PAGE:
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Actigraphy is a non-invasive method of monitoring human rest/activity cycles. A small actigraph unit, also called an actimetry sensor, is worn by a patient to measure gross motor activity. Motor activity often under test is that of the wrist, measured by an actigraph in a wrist-watch-like package. The unit continually records the movements it undergoes. The data can be later read to a computer and analysed offline. In some applications, such as the Fitbit or the WakeMate, the data is transmitted and analysed in real time.
Sleep actigraphs are generally watch-shaped and worn on the wrist of the non-dominant arm. They are useful for determining sleep patterns and circadian rhythms and may be worn for several weeks at a time. Contrary to polysomnography, the patient remains movable and does not necessarily need to be located in a laboratory while the required data is being recorded. This permits the patient to stay in his or her natural sleep environment which may render the measured data more generally applicable. Sleep actigraphs are also more affordable than performing a polysomnography and can therefore be advantageous as well, particularly when conducting large field tests.
Actigraphy is useful for assessing daytime sleepiness in situations where a laboratory sleep latency test is not appropriate. It is used to clinically evaluate insomnia, circadian rhythm sleep disorders, excessive sleepiness and restless legs syndrome. It is also used in assessing the effectiveness of pharmacologic, behavioural, phototherapeutic or chronotherapeutic treatments for such disorders.
Actigraphy has been actively used in sleep-related studies since the early 1990s. However, it has not traditionally been used in routine diagnosis of sleep disorders but is increasingly being employed in sleep clinics to replace full polysomnography. The main reason for this development is the fact that, while retaining mobility, actigraphy offers reliable results with an accuracy that is close to those of polysomnography (above 90%) The technique is more extensively used in academic research and is being increasingly employed in new drug clinical trials where sleep quality is seen as a good indicator of quality of life.
Activity actigraphs are worn and used similar to a pedometer: around the waist, near the hip. They are useful for determining the amount of activity and possibly the number of calories burned by the wearer. They are worn for a number of days.
Movement actigraphs are generally larger and worn on the shoulder of the dominant arm. They contain a 3D actigraph as opposed to a single dimension one, and have a high sample rate and a large memory. They are used for only a few hours, and can be used to determine problems with gait and other physical impairments.
The actigraph unit 
The unit itself is an electronic device which generally consists of:
- a piezoelectric accelerometer,
- a low-pass filter which filters out everything except the 2–3 Hz band, thereby ensuring external vibrations are ignored,
- a timer to start/stop the actigraph at specific times, and to accumulate values for a specific time frame,
- a memory to store the resulting values, and
- an interface, usually USB, serial, or low-power wireless, to program the timer and download the data from memory.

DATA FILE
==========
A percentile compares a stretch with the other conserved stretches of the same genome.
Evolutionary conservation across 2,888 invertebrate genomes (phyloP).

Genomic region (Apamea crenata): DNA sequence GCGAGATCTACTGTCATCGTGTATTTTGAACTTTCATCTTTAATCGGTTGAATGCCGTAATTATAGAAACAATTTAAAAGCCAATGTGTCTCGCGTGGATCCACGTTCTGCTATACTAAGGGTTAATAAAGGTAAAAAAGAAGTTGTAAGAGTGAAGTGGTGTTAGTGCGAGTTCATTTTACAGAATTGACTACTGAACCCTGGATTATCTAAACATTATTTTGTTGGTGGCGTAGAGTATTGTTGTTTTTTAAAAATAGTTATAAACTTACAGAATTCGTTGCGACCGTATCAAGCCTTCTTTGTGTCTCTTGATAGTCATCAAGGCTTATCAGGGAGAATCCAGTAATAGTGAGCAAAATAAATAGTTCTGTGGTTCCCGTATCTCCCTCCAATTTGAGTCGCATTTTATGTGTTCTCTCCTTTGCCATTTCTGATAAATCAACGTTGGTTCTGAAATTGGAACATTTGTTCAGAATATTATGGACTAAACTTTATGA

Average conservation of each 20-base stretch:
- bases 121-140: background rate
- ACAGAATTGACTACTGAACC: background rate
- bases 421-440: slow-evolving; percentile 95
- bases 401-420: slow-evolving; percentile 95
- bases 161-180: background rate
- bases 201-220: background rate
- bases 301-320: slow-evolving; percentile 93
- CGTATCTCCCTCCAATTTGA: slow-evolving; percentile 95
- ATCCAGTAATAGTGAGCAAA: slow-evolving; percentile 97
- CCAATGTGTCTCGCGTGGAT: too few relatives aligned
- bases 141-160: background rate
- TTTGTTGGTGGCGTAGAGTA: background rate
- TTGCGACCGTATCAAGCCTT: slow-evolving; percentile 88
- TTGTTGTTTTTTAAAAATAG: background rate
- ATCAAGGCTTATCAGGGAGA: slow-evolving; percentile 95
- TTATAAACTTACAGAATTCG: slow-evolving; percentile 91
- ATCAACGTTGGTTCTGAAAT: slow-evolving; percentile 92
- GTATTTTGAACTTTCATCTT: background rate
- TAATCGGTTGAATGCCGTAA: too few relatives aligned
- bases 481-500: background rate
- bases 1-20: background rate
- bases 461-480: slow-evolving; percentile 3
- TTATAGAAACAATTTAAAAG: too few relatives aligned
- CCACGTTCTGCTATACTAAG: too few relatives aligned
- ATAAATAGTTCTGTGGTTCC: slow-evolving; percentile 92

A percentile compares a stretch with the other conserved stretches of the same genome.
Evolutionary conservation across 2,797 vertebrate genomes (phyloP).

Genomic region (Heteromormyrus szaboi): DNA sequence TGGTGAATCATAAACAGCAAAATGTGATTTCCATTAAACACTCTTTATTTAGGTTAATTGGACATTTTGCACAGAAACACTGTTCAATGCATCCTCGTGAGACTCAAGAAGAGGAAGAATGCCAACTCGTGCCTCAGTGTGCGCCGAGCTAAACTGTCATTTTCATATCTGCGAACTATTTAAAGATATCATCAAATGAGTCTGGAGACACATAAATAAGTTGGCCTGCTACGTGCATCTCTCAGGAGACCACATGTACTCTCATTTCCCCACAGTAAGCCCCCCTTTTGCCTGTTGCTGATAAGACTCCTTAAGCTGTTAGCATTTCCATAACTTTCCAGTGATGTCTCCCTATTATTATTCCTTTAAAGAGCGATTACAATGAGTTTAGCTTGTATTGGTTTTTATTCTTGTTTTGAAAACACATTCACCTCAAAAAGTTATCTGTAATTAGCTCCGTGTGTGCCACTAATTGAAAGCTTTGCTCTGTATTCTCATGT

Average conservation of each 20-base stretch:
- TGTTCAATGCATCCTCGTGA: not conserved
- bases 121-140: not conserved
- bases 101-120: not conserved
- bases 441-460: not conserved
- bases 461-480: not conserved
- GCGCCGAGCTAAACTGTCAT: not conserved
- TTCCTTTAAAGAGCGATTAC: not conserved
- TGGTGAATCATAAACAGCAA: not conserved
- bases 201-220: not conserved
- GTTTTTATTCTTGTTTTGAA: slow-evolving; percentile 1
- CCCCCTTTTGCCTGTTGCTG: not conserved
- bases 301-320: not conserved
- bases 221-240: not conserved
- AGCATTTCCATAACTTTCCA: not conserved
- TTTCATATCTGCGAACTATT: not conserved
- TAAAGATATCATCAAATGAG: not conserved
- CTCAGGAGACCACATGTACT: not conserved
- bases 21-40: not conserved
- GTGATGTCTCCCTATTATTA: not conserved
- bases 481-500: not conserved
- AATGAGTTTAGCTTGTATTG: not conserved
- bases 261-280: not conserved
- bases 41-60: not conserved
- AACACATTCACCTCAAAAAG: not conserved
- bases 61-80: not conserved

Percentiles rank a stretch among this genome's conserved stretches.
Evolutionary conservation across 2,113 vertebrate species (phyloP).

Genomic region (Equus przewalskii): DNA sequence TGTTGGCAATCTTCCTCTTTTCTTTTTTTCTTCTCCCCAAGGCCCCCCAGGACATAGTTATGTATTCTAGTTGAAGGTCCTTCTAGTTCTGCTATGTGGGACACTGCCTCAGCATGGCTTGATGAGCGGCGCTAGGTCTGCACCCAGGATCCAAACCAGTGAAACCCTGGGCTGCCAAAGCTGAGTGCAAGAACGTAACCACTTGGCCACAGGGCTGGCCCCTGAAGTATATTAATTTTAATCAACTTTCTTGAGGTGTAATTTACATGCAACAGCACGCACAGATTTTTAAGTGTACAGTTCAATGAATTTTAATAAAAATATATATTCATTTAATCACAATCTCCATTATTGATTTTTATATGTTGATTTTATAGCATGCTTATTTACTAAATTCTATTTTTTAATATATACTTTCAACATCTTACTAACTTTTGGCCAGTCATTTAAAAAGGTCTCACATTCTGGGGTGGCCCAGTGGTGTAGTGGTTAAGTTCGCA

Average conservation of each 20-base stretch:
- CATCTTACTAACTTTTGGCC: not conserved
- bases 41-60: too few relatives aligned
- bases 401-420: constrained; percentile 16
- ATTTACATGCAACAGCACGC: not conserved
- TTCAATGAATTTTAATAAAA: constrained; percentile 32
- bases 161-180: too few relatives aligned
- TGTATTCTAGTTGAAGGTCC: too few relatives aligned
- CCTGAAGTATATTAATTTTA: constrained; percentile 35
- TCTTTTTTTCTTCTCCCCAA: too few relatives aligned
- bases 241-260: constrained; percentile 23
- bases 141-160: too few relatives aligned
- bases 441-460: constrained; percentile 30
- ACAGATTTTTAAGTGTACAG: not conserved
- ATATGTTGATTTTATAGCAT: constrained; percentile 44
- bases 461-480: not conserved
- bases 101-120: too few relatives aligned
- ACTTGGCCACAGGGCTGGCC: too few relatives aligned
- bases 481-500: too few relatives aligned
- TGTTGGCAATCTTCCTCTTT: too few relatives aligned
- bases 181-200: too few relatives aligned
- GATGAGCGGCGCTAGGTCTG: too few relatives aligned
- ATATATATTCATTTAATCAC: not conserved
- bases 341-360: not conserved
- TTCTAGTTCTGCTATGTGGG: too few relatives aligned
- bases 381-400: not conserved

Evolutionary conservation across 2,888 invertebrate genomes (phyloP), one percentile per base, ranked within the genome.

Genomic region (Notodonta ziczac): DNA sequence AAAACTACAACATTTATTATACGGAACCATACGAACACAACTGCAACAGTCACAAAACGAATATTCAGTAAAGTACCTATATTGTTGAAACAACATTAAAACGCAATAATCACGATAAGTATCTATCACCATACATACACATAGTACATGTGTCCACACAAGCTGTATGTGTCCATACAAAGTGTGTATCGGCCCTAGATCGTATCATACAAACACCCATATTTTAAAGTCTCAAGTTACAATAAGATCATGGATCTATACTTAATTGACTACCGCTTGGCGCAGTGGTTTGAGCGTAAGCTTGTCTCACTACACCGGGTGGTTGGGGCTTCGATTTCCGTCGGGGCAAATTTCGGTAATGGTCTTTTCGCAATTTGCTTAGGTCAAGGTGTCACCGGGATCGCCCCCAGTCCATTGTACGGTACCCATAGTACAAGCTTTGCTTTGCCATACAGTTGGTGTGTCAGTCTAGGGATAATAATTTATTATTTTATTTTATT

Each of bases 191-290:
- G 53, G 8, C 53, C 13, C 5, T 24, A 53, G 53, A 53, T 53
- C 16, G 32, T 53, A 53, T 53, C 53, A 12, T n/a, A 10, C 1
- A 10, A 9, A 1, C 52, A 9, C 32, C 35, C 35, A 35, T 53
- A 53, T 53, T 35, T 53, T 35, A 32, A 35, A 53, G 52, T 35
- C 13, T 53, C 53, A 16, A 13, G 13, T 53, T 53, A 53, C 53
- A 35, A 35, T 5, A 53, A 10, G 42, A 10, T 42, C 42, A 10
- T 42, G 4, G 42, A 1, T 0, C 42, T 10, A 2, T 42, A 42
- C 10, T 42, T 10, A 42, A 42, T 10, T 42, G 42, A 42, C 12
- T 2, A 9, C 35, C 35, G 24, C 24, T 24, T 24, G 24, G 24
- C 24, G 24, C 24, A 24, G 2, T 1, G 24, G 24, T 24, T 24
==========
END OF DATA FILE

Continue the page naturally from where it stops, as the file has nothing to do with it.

Actigraphs have a number of different ways of accumulating the values from the accelerometer in memory. ZCM (zero crossing mode) counts the number of times the accelerometer waveform crosses 0 for each time period. PIM (proportional integral mode) measures the area under the curve, and adds that size for each time period. TAT (time above threshold) uses a certain threshold, and measures the length of time that the wave is above a certain threshold. Literature shows that PIM provides most accurate measurements for both sleep and activity, though the difference with ZCM is marginal.
Actigraph units vary widely in size and features and can be expanded to include additional measurements. However, there are a number of limiting factors:
- Fastest sample rate: 1-minute intervals provide adequate detail to measure sleep, but could be too slow for measuring other parameters.
- Amount of memory: Together with sample rate, the amount of memory determines how long measurements can be taken.
- Battery usage: Some actigraphs have a short battery life.
- Weight: the heavier the actigraph, the more disruptive its use.
- Water resistance: for proper measurements it is often desirable that the actigraph be worn in the shower, bathtub, or even while swimming/diving.
For some uses, the following are examples of additional features:
- Watch functionality: making the device more attractive to the user.
- User input: most actigraphs now include a button so the user can indicate a specific event that occurs, for example lights out at bedtime.
- Subjective user input: for example a query function to allow surveys at specific times.
- Sensors which monitor:
- ambient light
- sound levels
- parkinsonian tremor
- skin resistance
- a full EEG data stream
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- Google Scholar; keyword: actigraph+sleep; 10.3k results as of September 2011
- Jean-Louis, G., von Gizycki, H., Zizi, F., Spielman, A., Hauri, P., & Taub, H. (1997). The actigraph data analysis software: I. A novel approach to scoring and interpreting sleep–wake activity. Perceptual and Motor Skills, 85, 207–216.
- American Academy of Sleep Medicine – Practice parameters for the role of actigraphy in the study of sleep and circadian rhythms: An update for 2002
- Reliability of Accelerometry-Based Activity Monitors: A Generalizability Study. Gregory J. Welk, Jodee A. Schaben, and James R. Morrow, Jr. Medicine & Science In Sports & Exercise, Vol. 36, No. 9, pp. 1637–1645, 2004. – Medicine & Science in Sports & Medicine, the official Journal of the American College of Sports Medicine